• Investigation of Improvised Explosive Device Effects on a Section Hull of Armored Military Vehicle

    İsmet Kutlay ODACI, Samet Emre YILMAZ, İlker KURTOĞLU

    Military vehicles and their occupants in conflict zones face a significant risk from improvised explosive devices (IEDs). Simulating IED risks on armored military vehicles requires employing various modeling approaches. However, to ensure the accuracy and effectiveness of these approaches, it is crucial to accurately transfer the explosive load onto the vehicle structures. This study aims to address this critical point by developing a methodology for selecting the appropriate vehicle components for load transfer and evaluating the proximity of the analysis model to live fire test results.

  • Investigation of Mechanical Behavior of Lithium-ion Battery under Loading and Suggestion of Simplified Modelling Approach

    Atsushi Takahashi, Shinichi Amano, Kei Saito, Yasuhito Aoki

    Ensuring battery safety is one of the key issues in the design of electric vehicles. In many cases, batteries are designed to be placed in strong cases or with sufficient clearance to prevent serious damage. On the other hand, to develop a vehicle which is lighter and can run longer, it is necessary to reduce the weight of battery cases and the clearance between cells. To meet the above requirements, it is important to fully understand the mechanisms leading up to the occurrence of short circuits that cause thermal runaway, and to feed such information back into the design.

  • Latest ANSA developments for IGA modeling

    Lambros Rorris, Ioannis Chalkidis

    During the last years the capabilities of both LS-DYNA and ANSA are in continuous progress in terms of creating and analyzing IGA models, especially in crash and safety discipline. Automotive industry studies the behavior of ever more complex mechanical parts by running simulations using both FEA and IGA within a context where robustness and automation are probably the most important keywords. Pre – processing such parts with Isogeometric Analysis gives more accurate results in terms of displacements but robustness is yet to come. Describing and analyzing the parameters of an IGA simulation singularities, plays an important key role in the latest developments of the ANSA pre – processor, opening the way to study new models of high complexity and build hybrid models.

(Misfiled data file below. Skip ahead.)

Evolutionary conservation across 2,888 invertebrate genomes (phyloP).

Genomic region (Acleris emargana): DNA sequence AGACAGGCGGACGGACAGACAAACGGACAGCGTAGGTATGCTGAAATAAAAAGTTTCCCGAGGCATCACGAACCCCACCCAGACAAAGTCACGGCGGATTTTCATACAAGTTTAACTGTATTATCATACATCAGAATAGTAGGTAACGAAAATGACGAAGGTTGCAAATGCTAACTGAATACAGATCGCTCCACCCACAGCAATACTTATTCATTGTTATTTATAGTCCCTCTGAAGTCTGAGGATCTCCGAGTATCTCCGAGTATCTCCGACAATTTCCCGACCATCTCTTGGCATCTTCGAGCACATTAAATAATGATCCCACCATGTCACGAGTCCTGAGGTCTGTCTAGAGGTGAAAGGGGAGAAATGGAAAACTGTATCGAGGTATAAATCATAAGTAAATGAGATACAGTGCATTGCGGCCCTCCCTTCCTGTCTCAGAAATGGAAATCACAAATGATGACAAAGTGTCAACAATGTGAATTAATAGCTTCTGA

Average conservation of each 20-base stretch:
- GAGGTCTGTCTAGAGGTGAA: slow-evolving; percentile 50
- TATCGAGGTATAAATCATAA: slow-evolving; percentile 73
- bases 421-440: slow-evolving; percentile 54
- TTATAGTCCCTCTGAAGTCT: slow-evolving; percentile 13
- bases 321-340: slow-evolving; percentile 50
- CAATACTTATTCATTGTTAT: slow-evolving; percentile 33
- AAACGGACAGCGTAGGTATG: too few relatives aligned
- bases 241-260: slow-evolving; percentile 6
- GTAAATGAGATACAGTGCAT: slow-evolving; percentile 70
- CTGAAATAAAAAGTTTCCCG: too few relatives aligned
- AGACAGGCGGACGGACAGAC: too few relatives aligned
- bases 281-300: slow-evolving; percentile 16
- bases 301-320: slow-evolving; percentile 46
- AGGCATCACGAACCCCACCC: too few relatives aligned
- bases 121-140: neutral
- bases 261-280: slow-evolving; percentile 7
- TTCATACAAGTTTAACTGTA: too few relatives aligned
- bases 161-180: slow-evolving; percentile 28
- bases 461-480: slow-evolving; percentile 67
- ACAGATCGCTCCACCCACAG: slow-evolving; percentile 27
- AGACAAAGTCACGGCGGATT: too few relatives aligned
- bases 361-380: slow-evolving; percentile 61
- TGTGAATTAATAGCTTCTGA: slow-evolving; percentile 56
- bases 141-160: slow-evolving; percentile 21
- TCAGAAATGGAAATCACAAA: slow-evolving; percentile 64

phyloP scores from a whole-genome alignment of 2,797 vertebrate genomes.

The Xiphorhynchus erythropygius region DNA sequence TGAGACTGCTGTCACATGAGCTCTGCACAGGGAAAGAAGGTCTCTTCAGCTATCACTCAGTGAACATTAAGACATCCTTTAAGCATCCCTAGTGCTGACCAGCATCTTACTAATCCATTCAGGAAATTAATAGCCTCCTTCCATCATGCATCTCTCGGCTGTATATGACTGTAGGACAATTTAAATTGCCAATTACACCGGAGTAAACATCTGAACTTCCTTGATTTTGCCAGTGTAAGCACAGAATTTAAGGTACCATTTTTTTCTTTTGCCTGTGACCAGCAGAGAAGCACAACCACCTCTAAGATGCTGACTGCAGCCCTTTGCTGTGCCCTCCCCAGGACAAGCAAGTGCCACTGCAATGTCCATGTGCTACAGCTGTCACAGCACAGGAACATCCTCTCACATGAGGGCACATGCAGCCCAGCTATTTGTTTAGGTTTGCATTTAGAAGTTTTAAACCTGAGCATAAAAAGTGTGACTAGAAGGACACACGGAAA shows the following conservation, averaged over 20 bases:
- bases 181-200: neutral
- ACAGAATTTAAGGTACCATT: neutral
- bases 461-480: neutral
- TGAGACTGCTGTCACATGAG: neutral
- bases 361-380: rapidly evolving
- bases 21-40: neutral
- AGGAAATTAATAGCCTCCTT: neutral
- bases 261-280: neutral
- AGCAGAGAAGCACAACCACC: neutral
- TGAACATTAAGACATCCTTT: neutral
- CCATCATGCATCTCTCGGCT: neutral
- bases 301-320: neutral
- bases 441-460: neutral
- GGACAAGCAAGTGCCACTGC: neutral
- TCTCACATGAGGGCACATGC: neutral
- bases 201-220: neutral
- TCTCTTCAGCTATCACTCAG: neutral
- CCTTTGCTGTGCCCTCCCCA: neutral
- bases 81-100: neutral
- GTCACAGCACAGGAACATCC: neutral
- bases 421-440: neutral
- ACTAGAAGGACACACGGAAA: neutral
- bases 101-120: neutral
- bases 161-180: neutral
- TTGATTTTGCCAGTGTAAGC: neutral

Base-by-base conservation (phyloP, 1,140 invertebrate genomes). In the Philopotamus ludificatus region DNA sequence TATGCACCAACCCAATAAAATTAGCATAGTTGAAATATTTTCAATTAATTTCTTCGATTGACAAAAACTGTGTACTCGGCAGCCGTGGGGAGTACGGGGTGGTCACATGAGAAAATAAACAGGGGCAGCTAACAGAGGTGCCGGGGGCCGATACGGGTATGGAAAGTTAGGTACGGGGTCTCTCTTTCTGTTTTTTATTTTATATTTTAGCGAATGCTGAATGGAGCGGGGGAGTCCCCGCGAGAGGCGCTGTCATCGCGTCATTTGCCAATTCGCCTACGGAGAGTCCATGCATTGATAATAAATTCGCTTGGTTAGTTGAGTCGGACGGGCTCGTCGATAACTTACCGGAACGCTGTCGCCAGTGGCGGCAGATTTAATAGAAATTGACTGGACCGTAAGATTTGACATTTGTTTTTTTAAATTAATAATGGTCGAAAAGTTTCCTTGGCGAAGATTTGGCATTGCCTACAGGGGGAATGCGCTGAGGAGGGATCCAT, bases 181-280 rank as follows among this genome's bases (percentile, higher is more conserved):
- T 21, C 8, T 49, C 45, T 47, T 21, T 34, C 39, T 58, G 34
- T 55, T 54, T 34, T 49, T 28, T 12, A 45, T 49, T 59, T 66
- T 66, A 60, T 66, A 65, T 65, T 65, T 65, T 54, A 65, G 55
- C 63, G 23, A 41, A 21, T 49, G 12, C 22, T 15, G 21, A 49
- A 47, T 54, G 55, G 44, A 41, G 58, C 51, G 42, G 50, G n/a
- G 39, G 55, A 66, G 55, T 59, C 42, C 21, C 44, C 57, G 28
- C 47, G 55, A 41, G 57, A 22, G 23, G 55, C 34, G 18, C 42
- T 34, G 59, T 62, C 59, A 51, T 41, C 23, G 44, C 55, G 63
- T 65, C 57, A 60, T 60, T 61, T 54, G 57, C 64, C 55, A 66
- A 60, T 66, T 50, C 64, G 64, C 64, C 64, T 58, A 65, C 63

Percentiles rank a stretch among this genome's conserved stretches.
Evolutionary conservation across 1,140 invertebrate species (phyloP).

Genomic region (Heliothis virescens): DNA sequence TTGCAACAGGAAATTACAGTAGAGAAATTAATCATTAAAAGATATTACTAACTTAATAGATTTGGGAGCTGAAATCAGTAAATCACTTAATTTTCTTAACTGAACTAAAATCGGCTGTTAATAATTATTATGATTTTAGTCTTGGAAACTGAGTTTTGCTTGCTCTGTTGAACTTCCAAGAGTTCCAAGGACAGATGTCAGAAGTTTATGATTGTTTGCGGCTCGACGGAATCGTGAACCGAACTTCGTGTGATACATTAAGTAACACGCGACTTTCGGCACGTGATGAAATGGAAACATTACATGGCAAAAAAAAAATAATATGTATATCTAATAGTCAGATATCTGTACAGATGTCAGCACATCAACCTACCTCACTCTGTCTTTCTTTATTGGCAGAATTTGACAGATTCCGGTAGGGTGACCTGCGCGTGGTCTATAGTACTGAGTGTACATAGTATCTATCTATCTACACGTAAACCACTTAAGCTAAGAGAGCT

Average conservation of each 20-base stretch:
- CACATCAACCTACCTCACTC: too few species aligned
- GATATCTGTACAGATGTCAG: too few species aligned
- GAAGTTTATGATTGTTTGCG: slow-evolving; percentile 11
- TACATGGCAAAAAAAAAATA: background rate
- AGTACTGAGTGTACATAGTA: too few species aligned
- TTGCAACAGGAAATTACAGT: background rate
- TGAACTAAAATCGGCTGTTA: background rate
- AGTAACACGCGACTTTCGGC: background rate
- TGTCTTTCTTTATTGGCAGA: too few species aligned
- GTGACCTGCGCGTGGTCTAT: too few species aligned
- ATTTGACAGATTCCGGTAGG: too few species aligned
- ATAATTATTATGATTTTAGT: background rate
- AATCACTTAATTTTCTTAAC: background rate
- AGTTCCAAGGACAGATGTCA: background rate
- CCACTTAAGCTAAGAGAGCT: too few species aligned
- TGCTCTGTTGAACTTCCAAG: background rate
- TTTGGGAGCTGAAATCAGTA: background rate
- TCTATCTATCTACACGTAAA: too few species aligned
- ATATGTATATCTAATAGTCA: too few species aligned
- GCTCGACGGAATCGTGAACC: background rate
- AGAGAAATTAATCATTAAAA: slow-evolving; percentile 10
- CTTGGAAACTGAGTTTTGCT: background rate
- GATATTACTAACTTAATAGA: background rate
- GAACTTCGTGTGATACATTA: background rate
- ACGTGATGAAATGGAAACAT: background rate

• Machine learning using a hybrid quantum-classical algorithm

    Maximilian Spiegel, Sebnem Gül-Ficici, Ulrich Göhner

    The industrial sector uses artificial intelligence (AI) in many ways. E.g. anomaly detection to identify and examine abnormal behavior of machines, such as voltage and current fluctuation. To develop self driving cars AI is used to perform segmentation of the environment to navigate the vehicle and make decisions, preferably in real-time. Quantum computers are already being used for special machine learning processes, achieving, in some instances, better results than a regular machine learning algorithm. This paper will elaborate on the upsides of a machine learning model consisting of a hybrid between a quantum machine learning (QML) algorithm and a classical machine learning algorithm.

  • Meshless Methods in Workbench LS-DYNA

    Ulrich Stelzmann, Yury Novozhilov, Alexander Pett, Erik Plugge

    CADFEM Germany GmbH is working to create an open library of Ansys LS-DYNA [1] industrial use cases. Two new Industrial Use Cases for Ansys LS-DYNA have been developed by CADFEM in 2023. They focus on using meshless methods and the Eulerian approach for real-world applications: SPG usage with GISSMO damage model to simulate material separation and SPH/S-ALE solver usage for inertia-dominated fluid-structure interaction (FSI).

  • Modeling Aluminum Honeycomb Under High Velocity Impact


    Aluminum Honeycombs are classified as advanced engineering solution for specific requirements and utilized as composite core material, thermal isolator, optical aligner, floor mat, packaging filler and energy absorber for different industries. Many materials may be mentioned here as cheaper and simpler alternative that can offer similar or maybe higher performance for these purposes even with lower cost, however none of them can come close to the weight advantage of honeycombs thanks to the extensive air space and load path provided by its peculiar shape.

  • Modeling composite materials with respect to reinforcement textile construction

    P. Böhler, M. Gubser, J. Ravic, O. Döbrich

    To address the ongoing efforts to virtually design complex composite materials and their high-perfor-mance structures and to contribute to the increasing developments towards Industry 4.0, research and development of fiber-reinforced composites is shifting from an experimental domain to a virtually con-trolled environment. Material models to account for the specific failure mechanisms of layered fiber-reinforced materials have been developed and can be used for largescale numerical structural simula-tions. However, these models do not account for the individual properties of the reinforcing materials and therefore lack information on microstructural effects and behavior.

  • Modeling Net Capture of an Object in LS-DYNA

    Lee-Hee Drory, Aviner Shreiber, Matan Elbaz, Omer Livneh